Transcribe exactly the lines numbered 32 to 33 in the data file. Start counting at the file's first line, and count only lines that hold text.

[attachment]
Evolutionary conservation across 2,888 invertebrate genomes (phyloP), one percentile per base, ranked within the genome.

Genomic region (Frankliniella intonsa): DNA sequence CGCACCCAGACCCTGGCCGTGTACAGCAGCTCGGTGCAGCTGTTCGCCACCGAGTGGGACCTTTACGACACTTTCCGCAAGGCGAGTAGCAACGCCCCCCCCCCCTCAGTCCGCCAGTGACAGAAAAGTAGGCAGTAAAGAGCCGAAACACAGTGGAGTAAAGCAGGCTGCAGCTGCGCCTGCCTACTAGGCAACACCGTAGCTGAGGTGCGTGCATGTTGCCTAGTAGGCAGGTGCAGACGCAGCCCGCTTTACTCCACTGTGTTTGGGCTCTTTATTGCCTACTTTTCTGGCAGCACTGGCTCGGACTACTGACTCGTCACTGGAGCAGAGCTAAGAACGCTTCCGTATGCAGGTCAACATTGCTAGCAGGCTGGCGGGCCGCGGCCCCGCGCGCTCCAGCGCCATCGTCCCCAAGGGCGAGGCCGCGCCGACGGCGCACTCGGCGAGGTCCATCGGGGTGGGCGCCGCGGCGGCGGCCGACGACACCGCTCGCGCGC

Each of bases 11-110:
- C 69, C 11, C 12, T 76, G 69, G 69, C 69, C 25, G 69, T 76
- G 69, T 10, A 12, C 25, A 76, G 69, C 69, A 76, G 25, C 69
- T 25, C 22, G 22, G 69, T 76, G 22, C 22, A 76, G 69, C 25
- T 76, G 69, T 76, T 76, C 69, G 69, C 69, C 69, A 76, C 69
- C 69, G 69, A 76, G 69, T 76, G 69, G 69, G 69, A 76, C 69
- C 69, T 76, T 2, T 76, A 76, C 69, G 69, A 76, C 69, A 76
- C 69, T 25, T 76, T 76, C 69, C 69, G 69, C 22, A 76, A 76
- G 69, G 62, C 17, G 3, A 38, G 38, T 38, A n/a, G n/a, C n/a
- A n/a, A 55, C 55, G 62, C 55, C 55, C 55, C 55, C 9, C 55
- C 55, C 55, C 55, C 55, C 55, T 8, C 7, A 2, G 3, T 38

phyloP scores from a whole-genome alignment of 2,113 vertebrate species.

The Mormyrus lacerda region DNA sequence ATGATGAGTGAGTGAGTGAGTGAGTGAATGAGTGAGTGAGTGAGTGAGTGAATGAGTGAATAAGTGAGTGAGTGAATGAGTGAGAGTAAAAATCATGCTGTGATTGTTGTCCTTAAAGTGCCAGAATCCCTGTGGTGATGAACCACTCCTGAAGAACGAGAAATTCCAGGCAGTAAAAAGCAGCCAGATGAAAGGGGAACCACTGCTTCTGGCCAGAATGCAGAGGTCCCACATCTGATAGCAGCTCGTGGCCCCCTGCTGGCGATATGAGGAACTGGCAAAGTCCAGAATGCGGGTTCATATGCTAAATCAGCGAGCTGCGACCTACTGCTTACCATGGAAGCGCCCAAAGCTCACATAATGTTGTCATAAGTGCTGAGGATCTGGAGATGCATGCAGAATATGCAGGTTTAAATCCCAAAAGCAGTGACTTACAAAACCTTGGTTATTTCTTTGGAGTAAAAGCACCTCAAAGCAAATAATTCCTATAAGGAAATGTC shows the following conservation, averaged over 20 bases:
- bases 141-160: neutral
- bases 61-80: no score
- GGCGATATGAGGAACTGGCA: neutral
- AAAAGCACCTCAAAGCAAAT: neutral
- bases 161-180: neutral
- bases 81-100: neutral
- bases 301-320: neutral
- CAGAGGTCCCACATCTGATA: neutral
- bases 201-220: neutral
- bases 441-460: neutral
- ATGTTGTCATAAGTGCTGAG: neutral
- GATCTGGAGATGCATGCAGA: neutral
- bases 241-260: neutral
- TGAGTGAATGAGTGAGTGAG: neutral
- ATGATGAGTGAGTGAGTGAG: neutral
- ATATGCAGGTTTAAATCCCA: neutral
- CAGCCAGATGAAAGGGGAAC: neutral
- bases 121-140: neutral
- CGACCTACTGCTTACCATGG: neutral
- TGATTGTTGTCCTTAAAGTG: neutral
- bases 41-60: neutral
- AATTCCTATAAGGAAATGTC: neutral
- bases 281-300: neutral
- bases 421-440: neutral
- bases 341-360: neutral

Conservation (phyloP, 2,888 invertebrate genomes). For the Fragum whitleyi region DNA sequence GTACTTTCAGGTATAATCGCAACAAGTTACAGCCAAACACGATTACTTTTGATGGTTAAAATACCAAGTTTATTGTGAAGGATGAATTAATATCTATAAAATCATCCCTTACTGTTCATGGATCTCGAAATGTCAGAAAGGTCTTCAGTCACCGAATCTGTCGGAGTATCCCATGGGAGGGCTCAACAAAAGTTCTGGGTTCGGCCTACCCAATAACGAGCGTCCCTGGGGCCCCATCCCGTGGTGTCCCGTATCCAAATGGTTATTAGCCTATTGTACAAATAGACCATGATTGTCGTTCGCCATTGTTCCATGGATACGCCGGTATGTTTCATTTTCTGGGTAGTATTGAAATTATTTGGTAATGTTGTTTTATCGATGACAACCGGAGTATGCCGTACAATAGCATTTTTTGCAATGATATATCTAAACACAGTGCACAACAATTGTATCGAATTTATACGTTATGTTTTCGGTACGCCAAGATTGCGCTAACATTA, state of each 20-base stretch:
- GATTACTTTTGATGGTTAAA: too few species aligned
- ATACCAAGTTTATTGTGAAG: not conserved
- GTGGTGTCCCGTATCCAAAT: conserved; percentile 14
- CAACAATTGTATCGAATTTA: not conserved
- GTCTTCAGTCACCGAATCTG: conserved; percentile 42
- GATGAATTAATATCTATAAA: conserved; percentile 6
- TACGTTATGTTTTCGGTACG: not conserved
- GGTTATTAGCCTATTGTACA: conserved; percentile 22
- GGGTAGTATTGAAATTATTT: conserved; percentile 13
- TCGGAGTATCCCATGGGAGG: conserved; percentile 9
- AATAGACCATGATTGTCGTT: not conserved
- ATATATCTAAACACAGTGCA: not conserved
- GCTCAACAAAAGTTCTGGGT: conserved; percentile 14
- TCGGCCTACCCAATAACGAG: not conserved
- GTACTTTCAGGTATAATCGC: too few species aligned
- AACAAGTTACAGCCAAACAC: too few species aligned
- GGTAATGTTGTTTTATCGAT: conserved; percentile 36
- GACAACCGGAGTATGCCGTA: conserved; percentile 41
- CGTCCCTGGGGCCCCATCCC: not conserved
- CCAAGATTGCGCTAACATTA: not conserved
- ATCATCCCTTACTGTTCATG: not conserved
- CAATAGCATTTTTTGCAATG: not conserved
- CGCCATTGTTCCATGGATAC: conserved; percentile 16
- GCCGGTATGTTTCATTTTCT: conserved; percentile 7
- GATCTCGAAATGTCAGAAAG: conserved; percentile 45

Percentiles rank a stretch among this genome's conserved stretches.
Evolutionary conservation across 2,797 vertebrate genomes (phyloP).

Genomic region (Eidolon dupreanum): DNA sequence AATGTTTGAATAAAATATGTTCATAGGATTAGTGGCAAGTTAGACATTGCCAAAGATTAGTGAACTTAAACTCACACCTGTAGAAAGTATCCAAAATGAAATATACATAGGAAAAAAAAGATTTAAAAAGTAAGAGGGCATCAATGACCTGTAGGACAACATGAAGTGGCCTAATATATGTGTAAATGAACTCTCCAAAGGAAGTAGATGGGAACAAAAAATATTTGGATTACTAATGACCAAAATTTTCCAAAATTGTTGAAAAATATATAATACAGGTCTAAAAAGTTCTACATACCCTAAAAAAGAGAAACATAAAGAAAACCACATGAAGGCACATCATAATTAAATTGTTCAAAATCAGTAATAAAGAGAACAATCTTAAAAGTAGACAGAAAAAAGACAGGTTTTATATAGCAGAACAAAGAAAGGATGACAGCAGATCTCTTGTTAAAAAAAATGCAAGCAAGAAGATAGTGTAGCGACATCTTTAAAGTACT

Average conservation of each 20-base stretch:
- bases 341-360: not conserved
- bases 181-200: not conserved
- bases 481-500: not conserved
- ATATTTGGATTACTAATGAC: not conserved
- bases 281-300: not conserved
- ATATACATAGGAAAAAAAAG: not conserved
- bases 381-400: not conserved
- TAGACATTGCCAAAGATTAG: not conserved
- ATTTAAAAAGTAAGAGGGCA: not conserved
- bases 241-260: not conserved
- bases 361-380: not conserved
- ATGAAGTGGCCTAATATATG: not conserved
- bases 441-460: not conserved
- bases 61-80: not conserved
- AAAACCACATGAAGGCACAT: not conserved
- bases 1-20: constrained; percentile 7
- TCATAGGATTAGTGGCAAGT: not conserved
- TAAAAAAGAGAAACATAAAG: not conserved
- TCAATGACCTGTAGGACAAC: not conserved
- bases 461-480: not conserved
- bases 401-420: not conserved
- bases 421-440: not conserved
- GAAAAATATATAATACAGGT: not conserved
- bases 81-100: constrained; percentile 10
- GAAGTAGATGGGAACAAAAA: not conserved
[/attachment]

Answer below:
- CAGCCAGATGAAAGGGGAAC: neutral
- bases 121-140: neutral